Since there doesn’t seem to be an ideal backpack for our travels, I thought that maybe I should concentrate on the expensive things that should be protected. I still like the idea of anti-theft bags and decided that I should try another Pacsafe product after giving such a poor review of the Venturesafe™ 45L GII Travel Backpack. I’m glad to say that this bag is much better than the previous one I reviewed. I think this one will be the one to go with me around the world.
I looked at the comparably-sized Pacsafe Camsafe V17 Camera Backpack (Black) and the slightly larger Pacsafe Camsafe V25 Camera Backpack (Black). Both had very similar features, however, because I already will be using a backpack as my main bag, this sling bag is narrow enough that it could be awkwardly hung in front of me between my other backpack straps when I need to carry both bags for more than just a few minutes. To begin, let’s start with what I like about this bag.
This camera bag has a 16 liter capacity and can hold a full-size DSLR with a mounted lens along with a second lens. It could also easily accommodate a mirrorless system with room to spare. Since I’ll be bringing a Nikon 18-300mm f/3.5-5.6 and a 12-24mm f/4 lenses, the size was perfect. This bag is geared for the more casual photographer and not a pro, so if you plan on bringing something larger and faster, such as 70-200mm f/2.8, you may have to reconfigure this bag, carry the big lens in a pouch in the main compartment of this bag, or simply find a different bag. The main compartment is divided mid-way by a drawstring closure, that can be opened up to make it one long compartment. The main compartment is big enough to also carry my large 100×150 filter bag with filter holder and adapter rings, as well as enough clothes and toiletries for a 2 -3 day excursion.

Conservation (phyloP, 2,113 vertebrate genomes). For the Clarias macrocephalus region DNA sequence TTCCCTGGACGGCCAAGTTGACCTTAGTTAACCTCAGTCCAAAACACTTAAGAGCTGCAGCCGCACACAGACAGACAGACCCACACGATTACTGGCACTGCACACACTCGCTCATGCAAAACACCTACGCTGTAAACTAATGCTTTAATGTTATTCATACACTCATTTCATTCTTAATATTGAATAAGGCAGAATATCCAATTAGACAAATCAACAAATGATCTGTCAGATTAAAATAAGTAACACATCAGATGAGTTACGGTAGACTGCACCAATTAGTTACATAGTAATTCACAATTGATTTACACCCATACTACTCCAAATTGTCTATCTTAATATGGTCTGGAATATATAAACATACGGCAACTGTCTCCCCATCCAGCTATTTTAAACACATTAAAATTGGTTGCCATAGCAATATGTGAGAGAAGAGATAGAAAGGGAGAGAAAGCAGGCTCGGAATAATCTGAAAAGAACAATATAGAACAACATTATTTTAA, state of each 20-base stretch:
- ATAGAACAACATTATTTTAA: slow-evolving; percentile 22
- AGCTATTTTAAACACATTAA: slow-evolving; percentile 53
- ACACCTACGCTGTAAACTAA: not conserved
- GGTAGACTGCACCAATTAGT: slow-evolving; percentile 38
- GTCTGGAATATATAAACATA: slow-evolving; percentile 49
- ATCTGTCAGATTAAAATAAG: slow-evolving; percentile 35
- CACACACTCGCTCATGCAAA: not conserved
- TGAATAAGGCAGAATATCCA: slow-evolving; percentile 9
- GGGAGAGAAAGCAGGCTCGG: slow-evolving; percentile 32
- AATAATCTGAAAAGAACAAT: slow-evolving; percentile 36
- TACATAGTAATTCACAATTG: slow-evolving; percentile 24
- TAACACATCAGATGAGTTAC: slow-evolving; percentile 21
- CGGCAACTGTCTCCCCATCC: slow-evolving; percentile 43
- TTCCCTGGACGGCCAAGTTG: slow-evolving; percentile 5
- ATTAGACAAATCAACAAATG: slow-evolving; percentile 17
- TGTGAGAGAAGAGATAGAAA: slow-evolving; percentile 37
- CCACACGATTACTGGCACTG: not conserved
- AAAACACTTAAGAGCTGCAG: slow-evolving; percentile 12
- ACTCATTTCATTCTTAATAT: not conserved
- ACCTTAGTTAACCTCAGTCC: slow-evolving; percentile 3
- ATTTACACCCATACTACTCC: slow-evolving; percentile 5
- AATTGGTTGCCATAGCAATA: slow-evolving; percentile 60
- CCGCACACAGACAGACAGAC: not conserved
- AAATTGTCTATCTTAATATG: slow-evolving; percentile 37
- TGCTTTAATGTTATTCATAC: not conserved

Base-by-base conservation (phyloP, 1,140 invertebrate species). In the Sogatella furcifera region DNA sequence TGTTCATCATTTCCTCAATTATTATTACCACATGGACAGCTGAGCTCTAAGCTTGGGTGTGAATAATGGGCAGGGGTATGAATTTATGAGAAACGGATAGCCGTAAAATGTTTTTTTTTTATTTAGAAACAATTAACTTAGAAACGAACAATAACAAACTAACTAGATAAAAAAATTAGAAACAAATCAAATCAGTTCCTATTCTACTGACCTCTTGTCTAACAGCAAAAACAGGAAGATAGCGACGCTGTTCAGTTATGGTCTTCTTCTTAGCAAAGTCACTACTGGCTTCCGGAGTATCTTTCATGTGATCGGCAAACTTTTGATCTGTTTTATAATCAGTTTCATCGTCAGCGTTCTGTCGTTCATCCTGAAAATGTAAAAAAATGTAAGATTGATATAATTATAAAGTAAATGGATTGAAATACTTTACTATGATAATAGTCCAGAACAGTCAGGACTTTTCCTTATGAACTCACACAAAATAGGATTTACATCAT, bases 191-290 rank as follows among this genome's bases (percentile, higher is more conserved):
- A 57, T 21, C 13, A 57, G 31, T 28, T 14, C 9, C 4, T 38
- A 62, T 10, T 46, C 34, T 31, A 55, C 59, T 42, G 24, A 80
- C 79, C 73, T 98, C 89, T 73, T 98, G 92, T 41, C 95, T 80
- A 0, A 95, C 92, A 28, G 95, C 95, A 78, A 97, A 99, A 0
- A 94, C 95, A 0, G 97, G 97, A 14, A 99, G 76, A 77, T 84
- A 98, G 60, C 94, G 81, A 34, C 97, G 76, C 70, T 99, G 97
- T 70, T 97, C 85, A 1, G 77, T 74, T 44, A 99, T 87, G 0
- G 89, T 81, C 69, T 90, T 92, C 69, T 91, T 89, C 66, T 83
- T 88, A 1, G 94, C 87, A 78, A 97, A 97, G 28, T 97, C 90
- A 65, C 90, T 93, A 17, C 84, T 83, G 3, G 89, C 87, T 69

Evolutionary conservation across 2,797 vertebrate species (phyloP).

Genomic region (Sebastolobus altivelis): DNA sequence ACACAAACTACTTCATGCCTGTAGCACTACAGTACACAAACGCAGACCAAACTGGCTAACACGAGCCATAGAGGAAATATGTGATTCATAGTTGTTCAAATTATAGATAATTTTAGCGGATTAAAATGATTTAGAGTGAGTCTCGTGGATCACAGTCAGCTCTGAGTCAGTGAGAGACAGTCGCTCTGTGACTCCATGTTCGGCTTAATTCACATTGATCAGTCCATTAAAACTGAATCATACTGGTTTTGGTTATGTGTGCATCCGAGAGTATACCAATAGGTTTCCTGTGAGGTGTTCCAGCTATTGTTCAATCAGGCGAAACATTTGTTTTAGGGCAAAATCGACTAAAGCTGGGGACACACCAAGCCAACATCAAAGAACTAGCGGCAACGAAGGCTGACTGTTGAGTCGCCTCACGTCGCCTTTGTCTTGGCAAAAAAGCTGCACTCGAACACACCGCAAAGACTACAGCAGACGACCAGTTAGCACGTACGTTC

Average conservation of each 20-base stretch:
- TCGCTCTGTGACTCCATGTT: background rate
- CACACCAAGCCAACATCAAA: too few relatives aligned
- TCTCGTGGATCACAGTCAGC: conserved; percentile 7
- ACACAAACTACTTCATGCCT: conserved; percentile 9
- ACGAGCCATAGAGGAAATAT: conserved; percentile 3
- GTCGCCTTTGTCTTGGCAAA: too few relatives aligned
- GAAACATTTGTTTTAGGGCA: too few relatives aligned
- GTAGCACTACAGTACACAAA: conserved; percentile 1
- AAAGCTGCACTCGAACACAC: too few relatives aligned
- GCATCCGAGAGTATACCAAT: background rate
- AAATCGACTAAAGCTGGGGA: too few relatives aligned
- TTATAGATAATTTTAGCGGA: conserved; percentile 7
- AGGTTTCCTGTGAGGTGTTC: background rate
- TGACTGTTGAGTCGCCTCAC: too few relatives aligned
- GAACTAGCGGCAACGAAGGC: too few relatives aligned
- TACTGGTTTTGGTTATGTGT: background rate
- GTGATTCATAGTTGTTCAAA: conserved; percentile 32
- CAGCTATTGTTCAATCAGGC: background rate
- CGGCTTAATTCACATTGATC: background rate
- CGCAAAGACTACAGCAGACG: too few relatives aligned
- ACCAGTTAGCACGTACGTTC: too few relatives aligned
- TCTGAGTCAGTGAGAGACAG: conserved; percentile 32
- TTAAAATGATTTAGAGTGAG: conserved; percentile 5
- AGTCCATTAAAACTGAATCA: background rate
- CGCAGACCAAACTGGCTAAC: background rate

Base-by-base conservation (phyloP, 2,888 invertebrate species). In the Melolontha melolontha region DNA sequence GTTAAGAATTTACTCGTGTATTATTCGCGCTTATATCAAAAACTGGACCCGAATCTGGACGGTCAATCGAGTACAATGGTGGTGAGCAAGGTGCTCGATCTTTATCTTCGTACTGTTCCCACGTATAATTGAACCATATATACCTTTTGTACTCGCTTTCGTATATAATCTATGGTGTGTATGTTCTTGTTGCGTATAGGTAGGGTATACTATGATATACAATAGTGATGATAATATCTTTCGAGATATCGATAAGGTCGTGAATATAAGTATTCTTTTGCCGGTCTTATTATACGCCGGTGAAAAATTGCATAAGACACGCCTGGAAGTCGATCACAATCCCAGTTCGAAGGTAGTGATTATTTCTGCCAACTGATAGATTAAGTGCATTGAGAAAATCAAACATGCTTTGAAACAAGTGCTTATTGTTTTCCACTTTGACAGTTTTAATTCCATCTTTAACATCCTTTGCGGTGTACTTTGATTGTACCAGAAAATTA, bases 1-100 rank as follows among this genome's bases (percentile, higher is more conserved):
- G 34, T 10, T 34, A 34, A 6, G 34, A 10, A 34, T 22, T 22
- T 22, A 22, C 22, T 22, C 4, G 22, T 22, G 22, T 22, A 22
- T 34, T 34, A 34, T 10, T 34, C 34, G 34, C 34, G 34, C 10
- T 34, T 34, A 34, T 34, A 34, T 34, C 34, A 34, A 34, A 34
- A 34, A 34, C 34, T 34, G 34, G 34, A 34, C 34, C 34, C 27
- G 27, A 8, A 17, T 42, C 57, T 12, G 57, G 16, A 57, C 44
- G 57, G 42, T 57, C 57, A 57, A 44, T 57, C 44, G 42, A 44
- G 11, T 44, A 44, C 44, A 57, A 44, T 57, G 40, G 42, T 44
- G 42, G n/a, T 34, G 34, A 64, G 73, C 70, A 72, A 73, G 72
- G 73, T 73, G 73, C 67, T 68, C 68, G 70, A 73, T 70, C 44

The bag’s security features are quite good. The front, sides, and bottom of the bag are lined with a stainless steel mesh to stop bag slashers. All of the outside zippers have recessed security clips that keep pickpockets from easily opening them. The nicely padded crossbody main strap goes from the top center of the pack to bottom right corner, when facing the back of the bag. There’s a secondary strap that comes up from the left bottom corner that snap buckles onto the main strap to help stabilize the bag. The main strap has padding with nylon tricot fabric on the inside face and has two stainless wires running through the strap to prevent it from being slashed. The main strap also has a buckle with a two button safety release that allows you to pass the strap around a fixed object to thwart opportunistic bag snatchers when you take it off to sit down.